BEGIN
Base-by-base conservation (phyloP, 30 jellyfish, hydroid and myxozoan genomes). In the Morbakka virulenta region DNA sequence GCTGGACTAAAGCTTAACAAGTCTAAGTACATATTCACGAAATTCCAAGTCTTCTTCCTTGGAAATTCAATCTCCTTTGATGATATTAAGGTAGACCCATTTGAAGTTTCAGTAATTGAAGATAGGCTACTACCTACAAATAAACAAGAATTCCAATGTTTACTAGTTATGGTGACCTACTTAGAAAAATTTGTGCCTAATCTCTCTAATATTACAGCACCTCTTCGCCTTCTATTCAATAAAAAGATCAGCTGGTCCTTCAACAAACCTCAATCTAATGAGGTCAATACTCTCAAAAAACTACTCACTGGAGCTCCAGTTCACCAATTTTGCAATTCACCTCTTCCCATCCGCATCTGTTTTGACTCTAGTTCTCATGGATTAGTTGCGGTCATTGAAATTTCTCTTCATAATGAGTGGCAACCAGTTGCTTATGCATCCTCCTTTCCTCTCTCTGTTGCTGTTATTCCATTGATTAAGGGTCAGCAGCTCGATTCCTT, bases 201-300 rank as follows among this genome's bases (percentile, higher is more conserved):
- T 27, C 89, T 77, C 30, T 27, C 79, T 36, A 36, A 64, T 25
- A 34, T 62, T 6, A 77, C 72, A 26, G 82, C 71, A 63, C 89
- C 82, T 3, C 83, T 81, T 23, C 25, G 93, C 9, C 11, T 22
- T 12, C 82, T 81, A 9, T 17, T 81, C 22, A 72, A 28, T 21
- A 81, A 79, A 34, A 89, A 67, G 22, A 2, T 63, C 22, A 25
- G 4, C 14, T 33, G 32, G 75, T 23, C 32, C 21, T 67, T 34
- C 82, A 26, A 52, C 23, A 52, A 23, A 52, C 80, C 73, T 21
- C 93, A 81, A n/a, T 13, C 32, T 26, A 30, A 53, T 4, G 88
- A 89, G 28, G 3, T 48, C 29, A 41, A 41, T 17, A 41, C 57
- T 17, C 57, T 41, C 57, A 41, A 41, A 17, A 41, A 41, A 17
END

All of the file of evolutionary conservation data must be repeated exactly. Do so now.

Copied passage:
Base-by-base conservation (phyloP, 30 jellyfish, hydroid and myxozoan genomes). In the Morbakka virulenta region DNA sequence GCTGGACTAAAGCTTAACAAGTCTAAGTACATATTCACGAAATTCCAAGTCTTCTTCCTTGGAAATTCAATCTCCTTTGATGATATTAAGGTAGACCCATTTGAAGTTTCAGTAATTGAAGATAGGCTACTACCTACAAATAAACAAGAATTCCAATGTTTACTAGTTATGGTGACCTACTTAGAAAAATTTGTGCCTAATCTCTCTAATATTACAGCACCTCTTCGCCTTCTATTCAATAAAAAGATCAGCTGGTCCTTCAACAAACCTCAATCTAATGAGGTCAATACTCTCAAAAAACTACTCACTGGAGCTCCAGTTCACCAATTTTGCAATTCACCTCTTCCCATCCGCATCTGTTTTGACTCTAGTTCTCATGGATTAGTTGCGGTCATTGAAATTTCTCTTCATAATGAGTGGCAACCAGTTGCTTATGCATCCTCCTTTCCTCTCTCTGTTGCTGTTATTCCATTGATTAAGGGTCAGCAGCTCGATTCCTT, bases 201-300 rank as follows among this genome's bases (percentile, higher is more conserved):
- T 27, C 89, T 77, C 30, T 27, C 79, T 36, A 36, A 64, T 25
- A 34, T 62, T 6, A 77, C 72, A 26, G 82, C 71, A 63, C 89
- C 82, T 3, C 83, T 81, T 23, C 25, G 93, C 9, C 11, T 22
- T 12, C 82, T 81, A 9, T 17, T 81, C 22, A 72, A 28, T 21
- A 81, A 79, A 34, A 89, A 67, G 22, A 2, T 63, C 22, A 25
- G 4, C 14, T 33, G 32, G 75, T 23, C 32, C 21, T 67, T 34
- C 82, A 26, A 52, C 23, A 52, A 23, A 52, C 80, C 73, T 21
- C 93, A 81, A n/a, T 13, C 32, T 26, A 30, A 53, T 4, G 88
- A 89, G 28, G 3, T 48, C 29, A 41, A 41, T 17, A 41, C 57
- T 17, C 57, T 41, C 57, A 41, A 41, A 17, A 41, A 41, A 17